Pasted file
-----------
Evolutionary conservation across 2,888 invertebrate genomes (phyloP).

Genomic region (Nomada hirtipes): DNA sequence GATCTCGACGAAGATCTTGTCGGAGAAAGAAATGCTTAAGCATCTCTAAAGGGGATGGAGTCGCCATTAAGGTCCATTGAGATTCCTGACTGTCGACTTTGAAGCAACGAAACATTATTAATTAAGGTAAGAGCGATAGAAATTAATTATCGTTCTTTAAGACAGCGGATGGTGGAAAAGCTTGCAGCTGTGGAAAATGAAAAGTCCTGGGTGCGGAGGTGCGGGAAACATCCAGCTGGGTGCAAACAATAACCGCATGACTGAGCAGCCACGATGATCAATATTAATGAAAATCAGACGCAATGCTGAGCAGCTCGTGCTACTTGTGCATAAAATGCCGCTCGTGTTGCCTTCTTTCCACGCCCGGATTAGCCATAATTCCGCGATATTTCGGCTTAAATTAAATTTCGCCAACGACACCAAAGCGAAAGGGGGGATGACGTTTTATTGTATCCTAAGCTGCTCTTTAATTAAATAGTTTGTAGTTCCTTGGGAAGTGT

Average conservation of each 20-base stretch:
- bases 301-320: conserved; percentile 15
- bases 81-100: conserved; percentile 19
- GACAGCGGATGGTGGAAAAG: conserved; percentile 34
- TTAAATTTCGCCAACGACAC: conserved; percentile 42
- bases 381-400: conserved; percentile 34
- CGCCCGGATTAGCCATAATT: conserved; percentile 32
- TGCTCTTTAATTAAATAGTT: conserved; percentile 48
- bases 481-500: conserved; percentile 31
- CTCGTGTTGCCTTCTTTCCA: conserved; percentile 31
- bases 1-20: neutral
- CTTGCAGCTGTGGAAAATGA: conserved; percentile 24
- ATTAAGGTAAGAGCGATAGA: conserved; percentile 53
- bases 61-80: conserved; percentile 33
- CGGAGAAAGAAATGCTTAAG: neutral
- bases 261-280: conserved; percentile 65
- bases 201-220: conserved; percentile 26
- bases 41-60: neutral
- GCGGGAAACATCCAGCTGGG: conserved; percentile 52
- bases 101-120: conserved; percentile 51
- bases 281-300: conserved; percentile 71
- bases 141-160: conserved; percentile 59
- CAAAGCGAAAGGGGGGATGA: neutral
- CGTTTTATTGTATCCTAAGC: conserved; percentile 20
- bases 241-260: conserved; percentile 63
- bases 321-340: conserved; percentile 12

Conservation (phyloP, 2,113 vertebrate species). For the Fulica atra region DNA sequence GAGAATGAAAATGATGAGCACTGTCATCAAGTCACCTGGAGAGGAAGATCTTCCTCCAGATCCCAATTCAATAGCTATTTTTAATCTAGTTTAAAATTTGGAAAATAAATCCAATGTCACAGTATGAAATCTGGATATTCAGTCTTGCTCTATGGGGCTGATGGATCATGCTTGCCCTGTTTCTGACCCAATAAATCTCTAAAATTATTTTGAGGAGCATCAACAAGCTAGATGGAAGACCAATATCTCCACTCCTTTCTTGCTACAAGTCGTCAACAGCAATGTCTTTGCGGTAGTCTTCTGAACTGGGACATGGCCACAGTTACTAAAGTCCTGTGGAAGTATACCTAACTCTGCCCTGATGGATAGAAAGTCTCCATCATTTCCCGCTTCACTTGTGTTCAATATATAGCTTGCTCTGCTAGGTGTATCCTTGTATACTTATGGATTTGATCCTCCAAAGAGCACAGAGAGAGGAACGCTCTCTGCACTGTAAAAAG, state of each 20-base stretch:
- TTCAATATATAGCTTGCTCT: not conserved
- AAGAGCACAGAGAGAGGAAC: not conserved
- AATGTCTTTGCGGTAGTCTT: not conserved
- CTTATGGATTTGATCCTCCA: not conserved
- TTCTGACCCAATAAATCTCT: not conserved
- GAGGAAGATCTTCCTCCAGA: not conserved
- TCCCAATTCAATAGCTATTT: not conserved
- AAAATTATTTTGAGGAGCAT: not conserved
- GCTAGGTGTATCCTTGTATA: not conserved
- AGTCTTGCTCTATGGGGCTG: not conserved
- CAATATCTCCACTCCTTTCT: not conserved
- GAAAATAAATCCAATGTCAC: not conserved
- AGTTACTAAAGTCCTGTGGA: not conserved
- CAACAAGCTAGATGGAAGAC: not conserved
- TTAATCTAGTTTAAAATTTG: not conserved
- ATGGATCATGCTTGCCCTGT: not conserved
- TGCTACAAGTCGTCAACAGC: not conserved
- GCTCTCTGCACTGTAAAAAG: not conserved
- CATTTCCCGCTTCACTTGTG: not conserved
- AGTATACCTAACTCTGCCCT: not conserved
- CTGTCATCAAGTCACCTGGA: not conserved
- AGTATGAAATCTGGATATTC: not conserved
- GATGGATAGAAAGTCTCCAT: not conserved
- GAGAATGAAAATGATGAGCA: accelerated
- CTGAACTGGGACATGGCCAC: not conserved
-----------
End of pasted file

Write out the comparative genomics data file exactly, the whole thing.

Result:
Evolutionary conservation across 2,888 invertebrate genomes (phyloP).

Genomic region (Nomada hirtipes): DNA sequence GATCTCGACGAAGATCTTGTCGGAGAAAGAAATGCTTAAGCATCTCTAAAGGGGATGGAGTCGCCATTAAGGTCCATTGAGATTCCTGACTGTCGACTTTGAAGCAACGAAACATTATTAATTAAGGTAAGAGCGATAGAAATTAATTATCGTTCTTTAAGACAGCGGATGGTGGAAAAGCTTGCAGCTGTGGAAAATGAAAAGTCCTGGGTGCGGAGGTGCGGGAAACATCCAGCTGGGTGCAAACAATAACCGCATGACTGAGCAGCCACGATGATCAATATTAATGAAAATCAGACGCAATGCTGAGCAGCTCGTGCTACTTGTGCATAAAATGCCGCTCGTGTTGCCTTCTTTCCACGCCCGGATTAGCCATAATTCCGCGATATTTCGGCTTAAATTAAATTTCGCCAACGACACCAAAGCGAAAGGGGGGATGACGTTTTATTGTATCCTAAGCTGCTCTTTAATTAAATAGTTTGTAGTTCCTTGGGAAGTGT

Average conservation of each 20-base stretch:
- bases 301-320: conserved; percentile 15
- bases 81-100: conserved; percentile 19
- GACAGCGGATGGTGGAAAAG: conserved; percentile 34
- TTAAATTTCGCCAACGACAC: conserved; percentile 42
- bases 381-400: conserved; percentile 34
- CGCCCGGATTAGCCATAATT: conserved; percentile 32
- TGCTCTTTAATTAAATAGTT: conserved; percentile 48
- bases 481-500: conserved; percentile 31
- CTCGTGTTGCCTTCTTTCCA: conserved; percentile 31
- bases 1-20: neutral
- CTTGCAGCTGTGGAAAATGA: conserved; percentile 24
- ATTAAGGTAAGAGCGATAGA: conserved; percentile 53
- bases 61-80: conserved; percentile 33
- CGGAGAAAGAAATGCTTAAG: neutral
- bases 261-280: conserved; percentile 65
- bases 201-220: conserved; percentile 26
- bases 41-60: neutral
- GCGGGAAACATCCAGCTGGG: conserved; percentile 52
- bases 101-120: conserved; percentile 51
- bases 281-300: conserved; percentile 71
- bases 141-160: conserved; percentile 59
- CAAAGCGAAAGGGGGGATGA: neutral
- CGTTTTATTGTATCCTAAGC: conserved; percentile 20
- bases 241-260: conserved; percentile 63
- bases 321-340: conserved; percentile 12

Conservation (phyloP, 2,113 vertebrate species). For the Fulica atra region DNA sequence GAGAATGAAAATGATGAGCACTGTCATCAAGTCACCTGGAGAGGAAGATCTTCCTCCAGATCCCAATTCAATAGCTATTTTTAATCTAGTTTAAAATTTGGAAAATAAATCCAATGTCACAGTATGAAATCTGGATATTCAGTCTTGCTCTATGGGGCTGATGGATCATGCTTGCCCTGTTTCTGACCCAATAAATCTCTAAAATTATTTTGAGGAGCATCAACAAGCTAGATGGAAGACCAATATCTCCACTCCTTTCTTGCTACAAGTCGTCAACAGCAATGTCTTTGCGGTAGTCTTCTGAACTGGGACATGGCCACAGTTACTAAAGTCCTGTGGAAGTATACCTAACTCTGCCCTGATGGATAGAAAGTCTCCATCATTTCCCGCTTCACTTGTGTTCAATATATAGCTTGCTCTGCTAGGTGTATCCTTGTATACTTATGGATTTGATCCTCCAAAGAGCACAGAGAGAGGAACGCTCTCTGCACTGTAAAAAG, state of each 20-base stretch:
- TTCAATATATAGCTTGCTCT: not conserved
- AAGAGCACAGAGAGAGGAAC: not conserved
- AATGTCTTTGCGGTAGTCTT: not conserved
- CTTATGGATTTGATCCTCCA: not conserved
- TTCTGACCCAATAAATCTCT: not conserved
- GAGGAAGATCTTCCTCCAGA: not conserved
- TCCCAATTCAATAGCTATTT: not conserved
- AAAATTATTTTGAGGAGCAT: not conserved
- GCTAGGTGTATCCTTGTATA: not conserved
- AGTCTTGCTCTATGGGGCTG: not conserved
- CAATATCTCCACTCCTTTCT: not conserved
- GAAAATAAATCCAATGTCAC: not conserved
- AGTTACTAAAGTCCTGTGGA: not conserved
- CAACAAGCTAGATGGAAGAC: not conserved
- TTAATCTAGTTTAAAATTTG: not conserved
- ATGGATCATGCTTGCCCTGT: not conserved
- TGCTACAAGTCGTCAACAGC: not conserved
- GCTCTCTGCACTGTAAAAAG: not conserved
- CATTTCCCGCTTCACTTGTG: not conserved
- AGTATACCTAACTCTGCCCT: not conserved
- CTGTCATCAAGTCACCTGGA: not conserved
- AGTATGAAATCTGGATATTC: not conserved
- GATGGATAGAAAGTCTCCAT: not conserved
- GAGAATGAAAATGATGAGCA: accelerated
- CTGAACTGGGACATGGCCAC: not conserved